When Do You Involve an Architect in Your Business?

It is a difficult position to be in when starting a new project where you need to be issued an occupancy permit.  You start by finding a location or space that fits your desired function.  Whether it be as a restaurant, office, or warehouse.  With the help of your realtor, you locate the perfect space.

Many realtors don’t have the understanding of what steps are needed for the buildout or construction site.  Their purpose in the process is to find the space or property that fits your described function.  This shortfall in understanding the process happens more often with a tenant build-out rather than new construction.

So… you have located the space, negotiated a lease, and are ready to move in.  Most tenants we work with call us once they go to the county and discover they need a wide range of information before they can even apply for an occupancy permit.  Anything from a simple layout performed by an architect to get occupancy load calculation and knowing if there are enough toilets for the new use, to an interior renovation requiring various permits.  Most people know with construction, some permitting is required, but not the level of detail required.

The simplest tenant layout performed is called a Joint Occupancy Evaluation…where the previous use of the space is not changed when the new tenant takes the space.  Then there are various levels of renovation, but even moving a wall, door, lights, etc. requires a permit.  You can’t just do it…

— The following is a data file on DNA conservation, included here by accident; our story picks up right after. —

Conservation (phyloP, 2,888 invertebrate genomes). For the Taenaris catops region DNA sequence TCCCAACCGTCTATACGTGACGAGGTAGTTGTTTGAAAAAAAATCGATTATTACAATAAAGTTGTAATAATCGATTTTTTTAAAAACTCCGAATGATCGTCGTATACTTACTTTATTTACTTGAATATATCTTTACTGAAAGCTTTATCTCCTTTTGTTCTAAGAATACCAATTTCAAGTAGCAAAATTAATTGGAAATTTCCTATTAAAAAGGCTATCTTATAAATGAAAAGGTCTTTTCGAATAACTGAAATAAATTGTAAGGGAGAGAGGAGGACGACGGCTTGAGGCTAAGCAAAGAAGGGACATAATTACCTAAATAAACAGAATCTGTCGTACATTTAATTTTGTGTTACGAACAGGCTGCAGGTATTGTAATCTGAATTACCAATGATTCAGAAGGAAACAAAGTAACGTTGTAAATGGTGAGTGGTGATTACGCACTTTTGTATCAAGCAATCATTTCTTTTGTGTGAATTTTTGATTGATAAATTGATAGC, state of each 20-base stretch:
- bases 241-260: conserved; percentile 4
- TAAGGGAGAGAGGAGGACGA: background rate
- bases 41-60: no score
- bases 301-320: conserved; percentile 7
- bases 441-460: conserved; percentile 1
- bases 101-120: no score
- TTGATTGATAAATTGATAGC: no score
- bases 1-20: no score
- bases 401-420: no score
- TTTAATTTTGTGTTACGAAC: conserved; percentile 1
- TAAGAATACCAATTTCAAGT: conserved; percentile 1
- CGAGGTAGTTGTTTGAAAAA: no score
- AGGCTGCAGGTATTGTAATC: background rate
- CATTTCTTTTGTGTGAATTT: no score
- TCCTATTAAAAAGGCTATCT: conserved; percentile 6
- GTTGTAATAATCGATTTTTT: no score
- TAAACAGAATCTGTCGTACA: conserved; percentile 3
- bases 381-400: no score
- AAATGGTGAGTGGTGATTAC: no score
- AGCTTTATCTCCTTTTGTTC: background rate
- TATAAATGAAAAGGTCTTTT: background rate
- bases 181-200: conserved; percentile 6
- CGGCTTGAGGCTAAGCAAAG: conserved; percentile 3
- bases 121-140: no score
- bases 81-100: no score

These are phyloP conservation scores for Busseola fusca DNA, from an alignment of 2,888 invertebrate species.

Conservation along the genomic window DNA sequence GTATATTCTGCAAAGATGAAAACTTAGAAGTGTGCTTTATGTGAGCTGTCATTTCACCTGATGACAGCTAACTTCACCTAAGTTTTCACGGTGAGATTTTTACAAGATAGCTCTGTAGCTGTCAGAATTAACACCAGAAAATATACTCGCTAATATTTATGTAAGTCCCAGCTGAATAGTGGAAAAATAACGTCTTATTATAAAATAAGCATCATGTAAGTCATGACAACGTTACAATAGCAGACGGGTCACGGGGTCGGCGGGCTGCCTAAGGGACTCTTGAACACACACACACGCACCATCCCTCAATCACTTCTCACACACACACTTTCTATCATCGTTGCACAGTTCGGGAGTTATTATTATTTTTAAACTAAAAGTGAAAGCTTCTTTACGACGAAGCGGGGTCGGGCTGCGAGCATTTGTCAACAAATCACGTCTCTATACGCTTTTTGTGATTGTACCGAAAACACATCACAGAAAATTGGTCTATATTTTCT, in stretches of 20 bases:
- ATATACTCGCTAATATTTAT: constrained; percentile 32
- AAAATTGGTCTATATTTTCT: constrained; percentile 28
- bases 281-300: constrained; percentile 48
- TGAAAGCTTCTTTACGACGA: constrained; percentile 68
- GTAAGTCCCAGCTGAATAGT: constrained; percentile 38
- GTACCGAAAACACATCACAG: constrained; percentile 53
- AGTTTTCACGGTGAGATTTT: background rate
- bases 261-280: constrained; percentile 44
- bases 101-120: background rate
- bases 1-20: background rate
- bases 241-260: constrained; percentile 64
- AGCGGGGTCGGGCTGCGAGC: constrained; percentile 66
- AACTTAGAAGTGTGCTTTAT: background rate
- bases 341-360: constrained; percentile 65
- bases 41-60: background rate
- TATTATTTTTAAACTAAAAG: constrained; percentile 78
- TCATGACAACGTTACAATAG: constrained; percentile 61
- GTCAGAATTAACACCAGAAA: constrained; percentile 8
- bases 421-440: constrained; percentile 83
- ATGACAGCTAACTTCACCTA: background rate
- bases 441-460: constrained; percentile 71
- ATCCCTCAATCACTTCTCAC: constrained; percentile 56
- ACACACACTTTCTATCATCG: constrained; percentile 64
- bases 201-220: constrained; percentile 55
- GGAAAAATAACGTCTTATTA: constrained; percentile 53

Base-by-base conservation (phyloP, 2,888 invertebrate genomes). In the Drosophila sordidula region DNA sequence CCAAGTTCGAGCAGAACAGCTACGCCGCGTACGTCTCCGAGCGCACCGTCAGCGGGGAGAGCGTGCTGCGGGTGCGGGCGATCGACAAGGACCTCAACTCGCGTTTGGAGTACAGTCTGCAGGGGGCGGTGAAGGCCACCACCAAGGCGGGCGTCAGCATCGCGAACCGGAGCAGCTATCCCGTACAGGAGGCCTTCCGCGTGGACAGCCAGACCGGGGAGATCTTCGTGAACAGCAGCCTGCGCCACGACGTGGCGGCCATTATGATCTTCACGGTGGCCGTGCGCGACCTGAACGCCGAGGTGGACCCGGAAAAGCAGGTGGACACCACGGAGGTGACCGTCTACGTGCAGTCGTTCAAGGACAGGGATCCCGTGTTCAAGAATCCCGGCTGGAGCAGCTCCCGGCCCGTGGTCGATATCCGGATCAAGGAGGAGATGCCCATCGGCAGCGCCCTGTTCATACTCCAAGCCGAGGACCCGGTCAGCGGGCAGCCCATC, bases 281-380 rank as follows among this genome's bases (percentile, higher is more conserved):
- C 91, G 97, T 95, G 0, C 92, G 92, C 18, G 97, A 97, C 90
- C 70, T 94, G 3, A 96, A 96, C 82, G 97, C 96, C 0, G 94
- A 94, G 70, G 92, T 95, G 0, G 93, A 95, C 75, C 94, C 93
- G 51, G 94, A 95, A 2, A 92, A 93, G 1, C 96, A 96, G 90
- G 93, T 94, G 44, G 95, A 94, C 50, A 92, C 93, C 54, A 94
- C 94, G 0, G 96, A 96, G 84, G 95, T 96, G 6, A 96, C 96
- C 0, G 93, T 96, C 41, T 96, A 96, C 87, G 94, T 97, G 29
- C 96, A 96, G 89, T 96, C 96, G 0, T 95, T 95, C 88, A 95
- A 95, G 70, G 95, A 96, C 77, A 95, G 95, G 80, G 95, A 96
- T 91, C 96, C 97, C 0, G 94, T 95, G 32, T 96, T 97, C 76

Few business owners know that contractors want and need to see an architect’s drawings in order to provide construction estimates.  The process is pretty standard in our industry. We would discuss the project with you and what your needs are.  We would work up our proposal and be hired…hopefully, then would start the process of design.  This all happens before we can apply for any building permits.

During this phase, we have to analyze the space for code compliance.  From parking tabulations based on new use to zoning regulations because a second floor is needed and may not be allowed.  We would work with pointing out the discrepancies and do our best to manage your expectations.  Expectations of timing, budget, working with contractors and helping the construction process run smoothly.

Some clients are savvy enough to only need us for the permitting phase, but others would hire us to run the construction phase of the project.

In the best-case situation, a client would perform a due diligence period working with an architect, visit the site, and discuss potential difficulties…before the lease is signed.

So we are available for any phase of the process necessary to ensure the client is comfortable, but the missing link during this process is a client knowing when and how to engage our services.